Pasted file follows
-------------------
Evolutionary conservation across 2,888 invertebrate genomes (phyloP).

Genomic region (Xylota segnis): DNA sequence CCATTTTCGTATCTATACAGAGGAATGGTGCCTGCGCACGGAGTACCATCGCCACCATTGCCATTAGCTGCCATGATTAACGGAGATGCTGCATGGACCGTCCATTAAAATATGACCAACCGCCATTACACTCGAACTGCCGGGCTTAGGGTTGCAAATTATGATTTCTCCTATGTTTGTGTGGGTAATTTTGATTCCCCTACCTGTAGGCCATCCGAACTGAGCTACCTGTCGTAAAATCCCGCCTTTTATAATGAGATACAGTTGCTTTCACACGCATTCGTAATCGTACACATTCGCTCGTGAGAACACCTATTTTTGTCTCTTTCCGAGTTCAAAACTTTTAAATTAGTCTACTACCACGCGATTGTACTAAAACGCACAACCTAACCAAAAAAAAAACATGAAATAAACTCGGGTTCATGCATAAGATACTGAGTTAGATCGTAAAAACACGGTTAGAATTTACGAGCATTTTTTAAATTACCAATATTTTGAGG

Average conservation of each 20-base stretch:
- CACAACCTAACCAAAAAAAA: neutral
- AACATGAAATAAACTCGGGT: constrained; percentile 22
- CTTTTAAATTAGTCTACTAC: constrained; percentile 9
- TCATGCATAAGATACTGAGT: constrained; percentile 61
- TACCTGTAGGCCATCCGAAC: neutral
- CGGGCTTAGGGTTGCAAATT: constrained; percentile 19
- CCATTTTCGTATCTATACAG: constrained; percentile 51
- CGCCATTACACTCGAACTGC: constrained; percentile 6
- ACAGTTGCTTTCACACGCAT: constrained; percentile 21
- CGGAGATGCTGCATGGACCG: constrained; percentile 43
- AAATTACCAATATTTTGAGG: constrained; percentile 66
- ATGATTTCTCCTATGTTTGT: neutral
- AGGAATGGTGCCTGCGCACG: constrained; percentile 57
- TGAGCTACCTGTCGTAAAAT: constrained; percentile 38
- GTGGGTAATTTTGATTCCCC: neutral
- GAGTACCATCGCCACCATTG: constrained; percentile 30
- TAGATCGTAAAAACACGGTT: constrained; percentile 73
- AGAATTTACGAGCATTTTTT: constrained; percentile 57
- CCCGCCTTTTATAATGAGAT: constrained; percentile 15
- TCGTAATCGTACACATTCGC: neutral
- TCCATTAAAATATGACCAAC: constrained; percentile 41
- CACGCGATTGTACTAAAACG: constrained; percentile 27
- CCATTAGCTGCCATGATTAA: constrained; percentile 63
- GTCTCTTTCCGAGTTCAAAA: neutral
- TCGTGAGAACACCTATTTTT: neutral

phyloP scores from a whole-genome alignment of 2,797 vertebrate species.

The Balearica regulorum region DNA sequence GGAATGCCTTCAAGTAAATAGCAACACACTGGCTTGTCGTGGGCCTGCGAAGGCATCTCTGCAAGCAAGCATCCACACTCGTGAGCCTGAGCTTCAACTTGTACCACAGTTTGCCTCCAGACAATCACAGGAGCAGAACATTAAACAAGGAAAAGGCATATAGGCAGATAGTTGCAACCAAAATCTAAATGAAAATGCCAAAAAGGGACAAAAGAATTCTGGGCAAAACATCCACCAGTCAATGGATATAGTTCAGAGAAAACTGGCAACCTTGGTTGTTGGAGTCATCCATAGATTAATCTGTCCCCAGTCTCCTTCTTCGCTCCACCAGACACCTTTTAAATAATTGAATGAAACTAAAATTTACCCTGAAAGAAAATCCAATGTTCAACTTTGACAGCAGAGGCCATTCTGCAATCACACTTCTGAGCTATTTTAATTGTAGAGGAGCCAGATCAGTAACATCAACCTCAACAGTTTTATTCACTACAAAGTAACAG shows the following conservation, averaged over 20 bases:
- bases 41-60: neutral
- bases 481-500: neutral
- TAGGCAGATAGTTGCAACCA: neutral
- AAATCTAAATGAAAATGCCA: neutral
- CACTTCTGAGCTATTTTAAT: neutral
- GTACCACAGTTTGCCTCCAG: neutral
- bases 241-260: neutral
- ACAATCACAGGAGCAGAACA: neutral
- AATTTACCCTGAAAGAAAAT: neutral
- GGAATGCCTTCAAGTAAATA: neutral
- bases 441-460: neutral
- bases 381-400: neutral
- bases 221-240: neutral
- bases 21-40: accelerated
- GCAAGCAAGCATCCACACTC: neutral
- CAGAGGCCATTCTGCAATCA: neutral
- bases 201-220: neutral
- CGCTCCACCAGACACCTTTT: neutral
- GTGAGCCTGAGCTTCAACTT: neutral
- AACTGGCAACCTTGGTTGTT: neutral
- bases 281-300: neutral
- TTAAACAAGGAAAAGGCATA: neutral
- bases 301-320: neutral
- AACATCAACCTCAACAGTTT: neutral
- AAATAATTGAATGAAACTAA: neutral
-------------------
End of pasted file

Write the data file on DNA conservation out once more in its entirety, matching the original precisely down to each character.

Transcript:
Evolutionary conservation across 2,888 invertebrate genomes (phyloP).

Genomic region (Xylota segnis): DNA sequence CCATTTTCGTATCTATACAGAGGAATGGTGCCTGCGCACGGAGTACCATCGCCACCATTGCCATTAGCTGCCATGATTAACGGAGATGCTGCATGGACCGTCCATTAAAATATGACCAACCGCCATTACACTCGAACTGCCGGGCTTAGGGTTGCAAATTATGATTTCTCCTATGTTTGTGTGGGTAATTTTGATTCCCCTACCTGTAGGCCATCCGAACTGAGCTACCTGTCGTAAAATCCCGCCTTTTATAATGAGATACAGTTGCTTTCACACGCATTCGTAATCGTACACATTCGCTCGTGAGAACACCTATTTTTGTCTCTTTCCGAGTTCAAAACTTTTAAATTAGTCTACTACCACGCGATTGTACTAAAACGCACAACCTAACCAAAAAAAAAACATGAAATAAACTCGGGTTCATGCATAAGATACTGAGTTAGATCGTAAAAACACGGTTAGAATTTACGAGCATTTTTTAAATTACCAATATTTTGAGG

Average conservation of each 20-base stretch:
- CACAACCTAACCAAAAAAAA: neutral
- AACATGAAATAAACTCGGGT: constrained; percentile 22
- CTTTTAAATTAGTCTACTAC: constrained; percentile 9
- TCATGCATAAGATACTGAGT: constrained; percentile 61
- TACCTGTAGGCCATCCGAAC: neutral
- CGGGCTTAGGGTTGCAAATT: constrained; percentile 19
- CCATTTTCGTATCTATACAG: constrained; percentile 51
- CGCCATTACACTCGAACTGC: constrained; percentile 6
- ACAGTTGCTTTCACACGCAT: constrained; percentile 21
- CGGAGATGCTGCATGGACCG: constrained; percentile 43
- AAATTACCAATATTTTGAGG: constrained; percentile 66
- ATGATTTCTCCTATGTTTGT: neutral
- AGGAATGGTGCCTGCGCACG: constrained; percentile 57
- TGAGCTACCTGTCGTAAAAT: constrained; percentile 38
- GTGGGTAATTTTGATTCCCC: neutral
- GAGTACCATCGCCACCATTG: constrained; percentile 30
- TAGATCGTAAAAACACGGTT: constrained; percentile 73
- AGAATTTACGAGCATTTTTT: constrained; percentile 57
- CCCGCCTTTTATAATGAGAT: constrained; percentile 15
- TCGTAATCGTACACATTCGC: neutral
- TCCATTAAAATATGACCAAC: constrained; percentile 41
- CACGCGATTGTACTAAAACG: constrained; percentile 27
- CCATTAGCTGCCATGATTAA: constrained; percentile 63
- GTCTCTTTCCGAGTTCAAAA: neutral
- TCGTGAGAACACCTATTTTT: neutral

phyloP scores from a whole-genome alignment of 2,797 vertebrate species.

The Balearica regulorum region DNA sequence GGAATGCCTTCAAGTAAATAGCAACACACTGGCTTGTCGTGGGCCTGCGAAGGCATCTCTGCAAGCAAGCATCCACACTCGTGAGCCTGAGCTTCAACTTGTACCACAGTTTGCCTCCAGACAATCACAGGAGCAGAACATTAAACAAGGAAAAGGCATATAGGCAGATAGTTGCAACCAAAATCTAAATGAAAATGCCAAAAAGGGACAAAAGAATTCTGGGCAAAACATCCACCAGTCAATGGATATAGTTCAGAGAAAACTGGCAACCTTGGTTGTTGGAGTCATCCATAGATTAATCTGTCCCCAGTCTCCTTCTTCGCTCCACCAGACACCTTTTAAATAATTGAATGAAACTAAAATTTACCCTGAAAGAAAATCCAATGTTCAACTTTGACAGCAGAGGCCATTCTGCAATCACACTTCTGAGCTATTTTAATTGTAGAGGAGCCAGATCAGTAACATCAACCTCAACAGTTTTATTCACTACAAAGTAACAG shows the following conservation, averaged over 20 bases:
- bases 41-60: neutral
- bases 481-500: neutral
- TAGGCAGATAGTTGCAACCA: neutral
- AAATCTAAATGAAAATGCCA: neutral
- CACTTCTGAGCTATTTTAAT: neutral
- GTACCACAGTTTGCCTCCAG: neutral
- bases 241-260: neutral
- ACAATCACAGGAGCAGAACA: neutral
- AATTTACCCTGAAAGAAAAT: neutral
- GGAATGCCTTCAAGTAAATA: neutral
- bases 441-460: neutral
- bases 381-400: neutral
- bases 221-240: neutral
- bases 21-40: accelerated
- GCAAGCAAGCATCCACACTC: neutral
- CAGAGGCCATTCTGCAATCA: neutral
- bases 201-220: neutral
- CGCTCCACCAGACACCTTTT: neutral
- GTGAGCCTGAGCTTCAACTT: neutral
- AACTGGCAACCTTGGTTGTT: neutral
- bases 281-300: neutral
- TTAAACAAGGAAAAGGCATA: neutral
- bases 301-320: neutral
- AACATCAACCTCAACAGTTT: neutral
- AAATAATTGAATGAAACTAA: neutral